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Mail from our readers

Check out letters from those who agreed with us, and those who didn’t

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Mail from our readers

Who knew an itty-bitty word like It could cause such a ruckus? While many loved our annual who’s-cool list (#491/492, June 25/July 2), others had their own suggestions for It picks. Amanda Powers of Rowland Heights, Calif., cries, ”To leave off Buffy creator Joss Whedon is just a crime against humanity.” And fellow unsatisfied reader Andrew Kenneth of West Melbourne, Fla., says, ”I was shocked to discover your huge oversight of not including actress Natalie Portman on your It List.” And then there’s Johanna Edwards of Memphis, who writes: ”For the past three years, I’ve endured the likes of Uma Thurman, Cameron Diaz, and Heather Graham as It Girls. When are you giving us ladies an ‘It Guy’?” We’re looking into it, Johanna.

Full of it
Heather Graham is awesome. She is the perfect It cover girl. That’s it. That’s all I have to say.
Drew Marr
Riverside, Calif.

Your It list issue was the bomb! But having another scantily clad woman on the cover instead of Ricky Martin was a slap in the face to female readers. Yes, Graham is talented and beautiful, but she’s not the one who’s been talked about virtually nonstop recently, sold millions of CDs, had a No. 1 single, and brought Latin music and culture to the forefront.
Renee Newbold
Newport News, Va.

You goofed! The blue-eyed blond you should’ve had on your cover was your choice for It Actress — Sarah Polley. I have long admired her acting and activism, so it’s great to see her finally getting more recognition. It won’t be long until she makes another of your annual issues — the Oscar issue.
Andi Yasick
Bordentown, N.J.

As purchaser of ”the most infamous dessert in movie history” (mentioned under the It Sibs capsule honoring Paul and Chris Weitz), I feel credit should be given where credit is due. Though Ralphs supermarket makes a tasty pie, it was the Costco shopping club bakery’s apple pie that filled our needs. You see, the boys wanted a substantial receptor for Jason Biggs. I guess they don’t call him ”Biggsy” for nothin’. Check out that tube sock in the opening scene.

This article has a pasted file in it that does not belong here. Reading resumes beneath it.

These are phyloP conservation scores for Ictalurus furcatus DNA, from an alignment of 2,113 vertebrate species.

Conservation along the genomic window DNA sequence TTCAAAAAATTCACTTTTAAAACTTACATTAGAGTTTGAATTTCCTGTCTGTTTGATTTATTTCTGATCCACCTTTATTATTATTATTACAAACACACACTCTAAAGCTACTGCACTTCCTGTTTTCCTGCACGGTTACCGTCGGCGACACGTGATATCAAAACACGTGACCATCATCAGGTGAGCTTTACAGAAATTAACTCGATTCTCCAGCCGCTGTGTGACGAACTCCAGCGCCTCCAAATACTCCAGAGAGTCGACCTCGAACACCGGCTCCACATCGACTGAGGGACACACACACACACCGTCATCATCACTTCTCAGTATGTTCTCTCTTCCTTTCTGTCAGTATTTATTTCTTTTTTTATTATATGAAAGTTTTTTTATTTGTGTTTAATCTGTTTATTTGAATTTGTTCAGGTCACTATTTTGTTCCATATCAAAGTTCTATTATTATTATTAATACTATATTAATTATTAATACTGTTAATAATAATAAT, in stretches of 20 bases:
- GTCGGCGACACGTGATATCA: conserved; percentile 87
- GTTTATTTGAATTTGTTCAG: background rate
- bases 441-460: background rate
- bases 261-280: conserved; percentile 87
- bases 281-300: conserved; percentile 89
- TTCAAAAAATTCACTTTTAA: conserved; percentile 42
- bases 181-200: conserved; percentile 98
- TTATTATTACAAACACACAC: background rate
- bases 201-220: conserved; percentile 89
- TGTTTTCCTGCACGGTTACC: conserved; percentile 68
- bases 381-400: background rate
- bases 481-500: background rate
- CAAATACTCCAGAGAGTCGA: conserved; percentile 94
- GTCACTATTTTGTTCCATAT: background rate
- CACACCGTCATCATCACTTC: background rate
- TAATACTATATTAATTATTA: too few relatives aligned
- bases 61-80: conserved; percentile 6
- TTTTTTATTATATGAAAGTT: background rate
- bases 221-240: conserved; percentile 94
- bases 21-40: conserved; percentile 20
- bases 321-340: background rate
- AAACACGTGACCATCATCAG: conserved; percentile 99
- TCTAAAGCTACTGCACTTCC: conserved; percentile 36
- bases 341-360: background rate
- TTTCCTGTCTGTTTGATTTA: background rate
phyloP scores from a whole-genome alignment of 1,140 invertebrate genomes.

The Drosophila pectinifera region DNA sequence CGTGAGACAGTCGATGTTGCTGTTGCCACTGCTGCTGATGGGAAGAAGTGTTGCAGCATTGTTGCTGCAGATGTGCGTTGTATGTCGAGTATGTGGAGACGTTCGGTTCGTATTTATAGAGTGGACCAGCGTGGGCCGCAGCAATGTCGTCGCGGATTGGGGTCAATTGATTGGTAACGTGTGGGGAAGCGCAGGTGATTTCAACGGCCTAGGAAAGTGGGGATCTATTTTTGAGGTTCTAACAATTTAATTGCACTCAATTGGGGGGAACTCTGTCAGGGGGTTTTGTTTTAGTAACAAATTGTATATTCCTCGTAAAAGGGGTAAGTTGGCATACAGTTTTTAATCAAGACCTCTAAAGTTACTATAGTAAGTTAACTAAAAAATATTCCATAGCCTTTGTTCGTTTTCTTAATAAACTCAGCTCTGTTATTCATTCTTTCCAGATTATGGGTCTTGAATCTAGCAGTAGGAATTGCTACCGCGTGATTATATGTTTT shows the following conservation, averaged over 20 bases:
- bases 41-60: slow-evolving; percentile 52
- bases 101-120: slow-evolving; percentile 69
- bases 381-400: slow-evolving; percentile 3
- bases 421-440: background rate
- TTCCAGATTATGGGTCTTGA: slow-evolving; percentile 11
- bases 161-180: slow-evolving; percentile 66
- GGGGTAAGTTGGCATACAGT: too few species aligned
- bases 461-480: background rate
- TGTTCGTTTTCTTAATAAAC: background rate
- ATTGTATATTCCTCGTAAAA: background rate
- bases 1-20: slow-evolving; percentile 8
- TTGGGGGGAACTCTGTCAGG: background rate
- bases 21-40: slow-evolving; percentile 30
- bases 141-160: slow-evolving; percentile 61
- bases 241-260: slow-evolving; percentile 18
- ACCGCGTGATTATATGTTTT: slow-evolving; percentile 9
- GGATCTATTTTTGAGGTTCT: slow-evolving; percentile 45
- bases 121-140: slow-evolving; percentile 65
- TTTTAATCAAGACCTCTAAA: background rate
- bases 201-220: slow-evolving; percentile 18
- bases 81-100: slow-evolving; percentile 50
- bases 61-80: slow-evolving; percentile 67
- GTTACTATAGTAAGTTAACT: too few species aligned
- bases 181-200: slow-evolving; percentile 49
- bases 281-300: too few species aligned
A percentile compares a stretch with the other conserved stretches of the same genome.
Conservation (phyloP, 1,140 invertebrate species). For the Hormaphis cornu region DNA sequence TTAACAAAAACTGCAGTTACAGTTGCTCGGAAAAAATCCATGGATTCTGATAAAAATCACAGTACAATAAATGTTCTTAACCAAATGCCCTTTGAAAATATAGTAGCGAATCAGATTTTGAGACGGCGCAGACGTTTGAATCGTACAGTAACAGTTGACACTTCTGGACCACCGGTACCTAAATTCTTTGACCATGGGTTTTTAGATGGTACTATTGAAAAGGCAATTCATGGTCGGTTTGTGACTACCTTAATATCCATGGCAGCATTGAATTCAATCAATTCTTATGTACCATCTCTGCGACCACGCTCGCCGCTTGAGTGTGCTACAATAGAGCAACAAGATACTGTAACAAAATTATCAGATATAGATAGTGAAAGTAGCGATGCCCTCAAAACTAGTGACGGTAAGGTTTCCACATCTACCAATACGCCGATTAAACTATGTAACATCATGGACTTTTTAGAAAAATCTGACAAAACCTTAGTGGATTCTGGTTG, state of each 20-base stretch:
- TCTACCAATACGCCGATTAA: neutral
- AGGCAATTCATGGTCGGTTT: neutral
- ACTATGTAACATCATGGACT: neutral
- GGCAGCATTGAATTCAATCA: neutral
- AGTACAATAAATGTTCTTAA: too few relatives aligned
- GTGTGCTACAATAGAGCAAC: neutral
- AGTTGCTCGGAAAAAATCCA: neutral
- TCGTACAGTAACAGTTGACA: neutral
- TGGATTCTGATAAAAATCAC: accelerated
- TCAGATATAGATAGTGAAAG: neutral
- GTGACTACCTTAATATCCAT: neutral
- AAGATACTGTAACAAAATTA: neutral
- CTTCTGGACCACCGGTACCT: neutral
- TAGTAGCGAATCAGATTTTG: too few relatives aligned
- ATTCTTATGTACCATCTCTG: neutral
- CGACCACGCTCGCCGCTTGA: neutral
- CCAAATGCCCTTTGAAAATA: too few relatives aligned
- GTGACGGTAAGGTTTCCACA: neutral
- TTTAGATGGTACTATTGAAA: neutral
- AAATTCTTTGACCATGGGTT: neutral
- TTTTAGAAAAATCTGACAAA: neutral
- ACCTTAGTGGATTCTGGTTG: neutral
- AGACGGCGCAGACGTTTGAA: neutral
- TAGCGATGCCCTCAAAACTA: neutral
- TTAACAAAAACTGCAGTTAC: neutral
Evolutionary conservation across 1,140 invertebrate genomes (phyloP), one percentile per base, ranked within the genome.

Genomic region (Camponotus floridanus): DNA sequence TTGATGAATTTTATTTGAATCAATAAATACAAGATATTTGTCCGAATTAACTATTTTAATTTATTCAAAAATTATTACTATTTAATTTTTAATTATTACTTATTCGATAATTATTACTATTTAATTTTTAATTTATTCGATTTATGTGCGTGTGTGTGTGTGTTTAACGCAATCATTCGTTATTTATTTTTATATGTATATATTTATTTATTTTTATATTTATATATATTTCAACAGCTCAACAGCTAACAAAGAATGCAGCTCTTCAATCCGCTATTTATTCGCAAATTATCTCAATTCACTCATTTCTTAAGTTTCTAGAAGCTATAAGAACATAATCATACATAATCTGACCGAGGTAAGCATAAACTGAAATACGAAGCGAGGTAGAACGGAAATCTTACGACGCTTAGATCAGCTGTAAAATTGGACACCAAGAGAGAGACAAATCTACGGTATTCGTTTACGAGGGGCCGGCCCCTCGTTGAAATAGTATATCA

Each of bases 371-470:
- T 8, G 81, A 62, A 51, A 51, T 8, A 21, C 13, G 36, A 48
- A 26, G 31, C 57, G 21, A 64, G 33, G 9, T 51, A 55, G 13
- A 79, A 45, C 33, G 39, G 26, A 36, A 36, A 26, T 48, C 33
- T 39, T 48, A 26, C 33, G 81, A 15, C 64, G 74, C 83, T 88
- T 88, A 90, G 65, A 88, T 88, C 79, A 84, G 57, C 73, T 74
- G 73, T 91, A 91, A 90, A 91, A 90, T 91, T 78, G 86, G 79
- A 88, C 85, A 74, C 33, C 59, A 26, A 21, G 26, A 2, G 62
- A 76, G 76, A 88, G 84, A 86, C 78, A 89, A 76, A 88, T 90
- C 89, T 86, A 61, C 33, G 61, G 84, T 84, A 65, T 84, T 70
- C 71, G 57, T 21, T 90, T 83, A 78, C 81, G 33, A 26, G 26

Chris Call
Property Master, American Pie
Universal Pictures
Los Angeles

I took your quiz and was bothered that going to see Wild Wild West, watching The Real World, and listening to TLC got me no points at all. As your average know-it-all, not-going-to-clean-my-room teenager, I know that these things are in and definitely ”it.”
Sonia Poltoratski
College Station, Tex.

You listed the X-Files under ”Who’s Losing It.” Why have you attacked the show you named No. 5 of the 100 best TV shows of all time? Did you watch season 6? It was one of the best seasons in X-Files history. Just because a show has lost a million or so viewers doesn’t mean you need to attack it.
Eric Jost
Leawood, Kan.

It’s a man’s world
Does anyone really think we would watch shows like The Man Show and Happy Hour (”Men Overboard!”)? Yes! Why? Because they’re funny. The purpose of these shows is not to give a serious point of view; it’s to make us laugh at all the stereotypes of men today. Shows that have low-class humor and slapstick are funny. And as far as I’m concerned, this form of entertainment will always have its place.
Stephen Fasano
Watertown, Conn.

Guts and gory
Owen Gleiberman’s review of Hannibal was right on. The book deserves to be on top of the charts. It may not have any of the redeeming, good-for-you qualities that Oprah’s Book Club books flooding the best-seller lists have, but it is much more entertaining. I just hope we don’t have to wait another 11 years for Harris to write another novel.
Linsey O’Donnell
Coalport, Pa.

Please tell me where I can get the version of Hannibal that Owen Gleiberman reviewed! The copy I got stuck with was a Grand Guignol-style blood-fest, devoid of any redeemable (or multidimensional) characters, a poisoned valentine from Thomas Harris to anyone who dared love his first two Lecter novels. In my version, the two central figures from Silence of the Lambs were rendered unrecognizable, his sense of menace diminished and her heroism obliterated. I can’t wait to read the novel Gleiberman described!
Robert Naugle
Mount Pleasant, S.C.